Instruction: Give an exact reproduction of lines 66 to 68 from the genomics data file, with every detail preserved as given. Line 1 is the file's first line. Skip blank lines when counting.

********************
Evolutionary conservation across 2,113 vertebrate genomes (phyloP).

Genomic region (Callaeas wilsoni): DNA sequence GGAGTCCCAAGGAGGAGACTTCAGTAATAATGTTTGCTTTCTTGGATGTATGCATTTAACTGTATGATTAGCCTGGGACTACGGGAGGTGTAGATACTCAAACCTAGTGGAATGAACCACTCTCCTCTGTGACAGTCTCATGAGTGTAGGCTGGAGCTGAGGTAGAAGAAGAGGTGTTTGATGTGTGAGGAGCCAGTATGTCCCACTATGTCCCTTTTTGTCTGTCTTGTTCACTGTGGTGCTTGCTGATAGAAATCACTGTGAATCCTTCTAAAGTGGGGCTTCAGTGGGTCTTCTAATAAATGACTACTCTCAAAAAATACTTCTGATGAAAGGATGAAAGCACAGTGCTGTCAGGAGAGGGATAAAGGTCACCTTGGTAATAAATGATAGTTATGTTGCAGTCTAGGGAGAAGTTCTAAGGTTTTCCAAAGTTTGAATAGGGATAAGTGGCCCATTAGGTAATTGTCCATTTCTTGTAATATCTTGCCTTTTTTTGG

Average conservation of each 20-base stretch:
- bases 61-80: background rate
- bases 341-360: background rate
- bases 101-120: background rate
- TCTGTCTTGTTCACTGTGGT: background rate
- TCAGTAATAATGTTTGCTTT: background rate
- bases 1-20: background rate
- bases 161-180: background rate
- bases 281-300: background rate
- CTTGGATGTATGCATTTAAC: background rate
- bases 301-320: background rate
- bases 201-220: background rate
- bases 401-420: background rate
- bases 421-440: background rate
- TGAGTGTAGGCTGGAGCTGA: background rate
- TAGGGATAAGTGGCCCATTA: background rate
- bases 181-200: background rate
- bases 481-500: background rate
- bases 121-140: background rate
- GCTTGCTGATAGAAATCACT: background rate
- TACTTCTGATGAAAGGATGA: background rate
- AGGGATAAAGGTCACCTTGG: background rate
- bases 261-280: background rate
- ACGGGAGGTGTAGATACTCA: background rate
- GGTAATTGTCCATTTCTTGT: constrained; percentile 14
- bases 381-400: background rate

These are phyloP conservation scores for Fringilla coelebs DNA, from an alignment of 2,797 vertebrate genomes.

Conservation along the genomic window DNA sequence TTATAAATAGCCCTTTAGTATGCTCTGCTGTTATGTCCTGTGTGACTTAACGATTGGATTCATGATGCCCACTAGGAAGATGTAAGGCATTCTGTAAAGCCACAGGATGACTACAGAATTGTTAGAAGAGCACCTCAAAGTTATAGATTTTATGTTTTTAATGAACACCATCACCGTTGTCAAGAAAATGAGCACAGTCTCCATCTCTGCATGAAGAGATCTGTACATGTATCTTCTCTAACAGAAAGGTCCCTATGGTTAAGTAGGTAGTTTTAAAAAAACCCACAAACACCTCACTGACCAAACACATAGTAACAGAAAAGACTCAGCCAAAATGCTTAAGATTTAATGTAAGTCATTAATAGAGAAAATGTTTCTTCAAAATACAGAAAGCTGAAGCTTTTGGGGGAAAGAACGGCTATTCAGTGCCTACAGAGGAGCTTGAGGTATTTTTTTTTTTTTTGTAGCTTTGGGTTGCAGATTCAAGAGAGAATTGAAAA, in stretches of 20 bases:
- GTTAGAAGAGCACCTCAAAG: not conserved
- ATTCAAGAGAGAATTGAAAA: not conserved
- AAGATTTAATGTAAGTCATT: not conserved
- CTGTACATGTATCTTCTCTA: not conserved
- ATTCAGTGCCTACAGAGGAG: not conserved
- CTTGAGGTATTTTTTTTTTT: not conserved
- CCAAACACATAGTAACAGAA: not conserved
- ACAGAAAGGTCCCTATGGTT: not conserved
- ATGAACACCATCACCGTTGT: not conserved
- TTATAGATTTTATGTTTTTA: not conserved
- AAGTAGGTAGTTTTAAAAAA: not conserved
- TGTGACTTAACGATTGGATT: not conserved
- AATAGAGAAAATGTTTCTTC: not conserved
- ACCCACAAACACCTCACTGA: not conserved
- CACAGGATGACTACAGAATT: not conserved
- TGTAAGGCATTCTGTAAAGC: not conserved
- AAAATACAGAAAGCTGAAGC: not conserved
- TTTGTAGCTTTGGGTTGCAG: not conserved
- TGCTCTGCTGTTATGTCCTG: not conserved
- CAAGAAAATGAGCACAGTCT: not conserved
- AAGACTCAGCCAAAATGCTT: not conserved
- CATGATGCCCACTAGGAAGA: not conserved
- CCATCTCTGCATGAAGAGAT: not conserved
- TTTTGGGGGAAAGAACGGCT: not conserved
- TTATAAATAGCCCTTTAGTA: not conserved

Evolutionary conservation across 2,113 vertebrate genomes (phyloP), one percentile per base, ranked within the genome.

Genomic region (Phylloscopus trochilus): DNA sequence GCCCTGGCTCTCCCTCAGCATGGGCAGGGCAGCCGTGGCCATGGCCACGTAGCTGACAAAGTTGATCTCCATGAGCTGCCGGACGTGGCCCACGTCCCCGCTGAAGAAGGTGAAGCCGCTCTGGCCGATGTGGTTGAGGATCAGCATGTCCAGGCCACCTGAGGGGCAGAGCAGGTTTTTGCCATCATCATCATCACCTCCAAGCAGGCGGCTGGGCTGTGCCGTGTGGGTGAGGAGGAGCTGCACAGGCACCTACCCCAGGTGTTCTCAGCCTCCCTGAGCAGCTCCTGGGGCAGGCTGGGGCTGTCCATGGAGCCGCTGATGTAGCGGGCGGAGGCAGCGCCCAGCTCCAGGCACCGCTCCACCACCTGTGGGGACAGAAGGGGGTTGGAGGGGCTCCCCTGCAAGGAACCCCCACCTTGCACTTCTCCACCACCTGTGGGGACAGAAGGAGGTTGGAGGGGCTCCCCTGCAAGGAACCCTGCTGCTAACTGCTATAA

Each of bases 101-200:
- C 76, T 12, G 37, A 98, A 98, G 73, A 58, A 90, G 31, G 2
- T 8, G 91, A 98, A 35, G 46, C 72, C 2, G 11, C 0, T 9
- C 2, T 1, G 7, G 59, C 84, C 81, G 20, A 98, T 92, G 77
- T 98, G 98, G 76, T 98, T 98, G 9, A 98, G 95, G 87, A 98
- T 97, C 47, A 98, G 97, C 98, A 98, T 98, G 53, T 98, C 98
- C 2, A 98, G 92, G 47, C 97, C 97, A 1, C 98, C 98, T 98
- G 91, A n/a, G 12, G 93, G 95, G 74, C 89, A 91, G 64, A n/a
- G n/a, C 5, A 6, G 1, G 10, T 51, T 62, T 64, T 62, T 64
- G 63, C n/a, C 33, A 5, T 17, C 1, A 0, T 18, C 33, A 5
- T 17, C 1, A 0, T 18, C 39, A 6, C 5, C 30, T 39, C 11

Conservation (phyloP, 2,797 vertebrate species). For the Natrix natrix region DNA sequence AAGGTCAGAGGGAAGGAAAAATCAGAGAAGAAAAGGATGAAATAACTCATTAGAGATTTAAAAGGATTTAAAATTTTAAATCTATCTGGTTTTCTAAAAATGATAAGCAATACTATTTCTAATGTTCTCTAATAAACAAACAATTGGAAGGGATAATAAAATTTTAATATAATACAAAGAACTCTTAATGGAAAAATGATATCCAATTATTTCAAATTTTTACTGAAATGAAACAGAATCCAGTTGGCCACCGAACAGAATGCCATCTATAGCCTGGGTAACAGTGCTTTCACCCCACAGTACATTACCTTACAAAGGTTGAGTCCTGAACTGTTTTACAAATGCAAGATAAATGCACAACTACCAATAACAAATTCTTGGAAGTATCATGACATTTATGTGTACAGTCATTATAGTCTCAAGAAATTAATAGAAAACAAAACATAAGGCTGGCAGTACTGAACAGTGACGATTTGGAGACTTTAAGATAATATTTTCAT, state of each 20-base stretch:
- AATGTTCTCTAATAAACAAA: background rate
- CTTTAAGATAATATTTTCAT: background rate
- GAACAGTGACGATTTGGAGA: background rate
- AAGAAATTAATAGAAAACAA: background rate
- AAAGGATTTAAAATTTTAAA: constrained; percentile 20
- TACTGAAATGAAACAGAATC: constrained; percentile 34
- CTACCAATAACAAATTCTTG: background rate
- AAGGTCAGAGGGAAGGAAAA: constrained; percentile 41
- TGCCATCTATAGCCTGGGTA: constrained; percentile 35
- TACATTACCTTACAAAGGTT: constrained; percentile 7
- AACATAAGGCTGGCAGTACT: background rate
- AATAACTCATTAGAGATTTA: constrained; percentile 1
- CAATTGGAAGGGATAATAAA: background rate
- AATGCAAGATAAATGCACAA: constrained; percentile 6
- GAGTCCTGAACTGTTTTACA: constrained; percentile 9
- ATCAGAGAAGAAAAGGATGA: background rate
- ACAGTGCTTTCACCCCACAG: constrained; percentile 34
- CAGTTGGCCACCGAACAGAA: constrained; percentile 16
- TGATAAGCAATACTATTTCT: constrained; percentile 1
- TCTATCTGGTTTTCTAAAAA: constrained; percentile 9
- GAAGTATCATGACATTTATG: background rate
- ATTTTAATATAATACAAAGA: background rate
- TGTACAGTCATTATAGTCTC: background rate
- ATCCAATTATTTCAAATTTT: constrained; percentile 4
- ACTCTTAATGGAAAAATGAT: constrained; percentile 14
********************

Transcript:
- G n/a, C 5, A 6, G 1, G 10, T 51, T 62, T 64, T 62, T 64
- G 63, C n/a, C 33, A 5, T 17, C 1, A 0, T 18, C 33, A 5
- T 17, C 1, A 0, T 18, C 39, A 6, C 5, C 30, T 39, C 11